Alumni Story: The du Plessis family

Growing up, I had a grandfather who had a beautiful farm. Once a year we would visit, and it was his custom to go around the table and tell all the kids what they were going to do in life. Somehow, he always pointed to me and said, “You’re going to be preaching the gospel of Jesus in the United States.”

The seed was planted. Whether or not he was prophetic in what he said, from a young age there was always an underlying sense that God called me for a different culture and a different place.

I grew up in a ministry home where most of our table conversations were theological in nature. I went through seminary, and when I came to The Father’s House we hired those who grew up and were saved at The Father’s House. I remember one specific evening we sat around the table with someone who was well versed in theology, and I could see the disconnect on the faces of our amazing young leaders.

I realized then the responsibility to help educate all our pastoral staff, myself included. It is important to me that theological education is facilitated and grown within a community. Secondly, as I looked at the future, I could see that effective ministry was once again leaning towards the ability to have sound theological conversations. I believe an educated mind, an integrous heart, and a seasoned spirit is needed to effectively reach a next generation.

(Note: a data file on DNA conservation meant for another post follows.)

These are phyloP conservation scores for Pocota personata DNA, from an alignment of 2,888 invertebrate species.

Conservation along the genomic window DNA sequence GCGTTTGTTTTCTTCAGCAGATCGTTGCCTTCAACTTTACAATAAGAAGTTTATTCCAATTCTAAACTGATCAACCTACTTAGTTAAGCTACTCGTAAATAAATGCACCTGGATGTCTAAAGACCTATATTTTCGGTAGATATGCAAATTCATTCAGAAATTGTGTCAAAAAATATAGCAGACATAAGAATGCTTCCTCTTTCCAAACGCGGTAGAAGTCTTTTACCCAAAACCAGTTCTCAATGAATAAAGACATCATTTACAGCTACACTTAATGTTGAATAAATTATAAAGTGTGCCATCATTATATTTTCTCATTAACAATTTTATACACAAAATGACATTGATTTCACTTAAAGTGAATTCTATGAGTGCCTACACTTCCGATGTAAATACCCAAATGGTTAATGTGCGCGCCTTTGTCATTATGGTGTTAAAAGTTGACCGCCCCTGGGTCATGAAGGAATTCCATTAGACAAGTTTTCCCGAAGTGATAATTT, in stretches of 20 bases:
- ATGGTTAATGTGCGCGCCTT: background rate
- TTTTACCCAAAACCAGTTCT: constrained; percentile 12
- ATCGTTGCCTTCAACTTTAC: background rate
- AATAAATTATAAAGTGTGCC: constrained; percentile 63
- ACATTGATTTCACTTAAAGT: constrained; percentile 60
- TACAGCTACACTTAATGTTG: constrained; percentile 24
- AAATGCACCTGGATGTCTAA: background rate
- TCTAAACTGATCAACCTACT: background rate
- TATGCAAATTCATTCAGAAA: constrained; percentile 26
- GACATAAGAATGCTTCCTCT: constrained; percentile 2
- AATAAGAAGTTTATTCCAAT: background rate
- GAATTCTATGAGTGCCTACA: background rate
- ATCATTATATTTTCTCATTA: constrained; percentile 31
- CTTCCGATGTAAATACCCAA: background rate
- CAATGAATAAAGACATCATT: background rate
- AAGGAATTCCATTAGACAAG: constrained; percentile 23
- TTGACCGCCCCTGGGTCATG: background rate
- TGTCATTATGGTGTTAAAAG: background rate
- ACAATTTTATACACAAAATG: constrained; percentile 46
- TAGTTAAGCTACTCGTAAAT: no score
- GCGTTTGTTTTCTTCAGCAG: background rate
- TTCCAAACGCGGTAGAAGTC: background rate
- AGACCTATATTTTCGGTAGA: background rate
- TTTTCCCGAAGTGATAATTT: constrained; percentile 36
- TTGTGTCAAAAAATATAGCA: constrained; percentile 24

The evangelical church often underestimates the importance of formal education. I went through seminary and ordination early on in my time in ministry but it’s not a requirement if you are an independent church. I realized that, as the church grew and the conversations became more theological, it would’ve been a disservice to the younger pastoral staff members at the time to not take them through formal education and training to better prepare them for ministry.

We saw immediate change after the staff began attending Openseminary at Palmer. Often a shortcoming of church staff is when their environment and network all think a certain way and never open themselves up to discuss their convictions -- buying into a set of beliefs without wrestling them to a full understanding. With that often comes the inevitable opinion: you think what you believe is right, but you don't know where it comes from, and you dismiss everyone else.

Once we began Openseminary at Palmer, we immediately experienced an expansion of our horizon and a deeper appreciation that theology isn’t just a set of beliefs on God, but rather an ongoing journey of challenging our preconceived notions...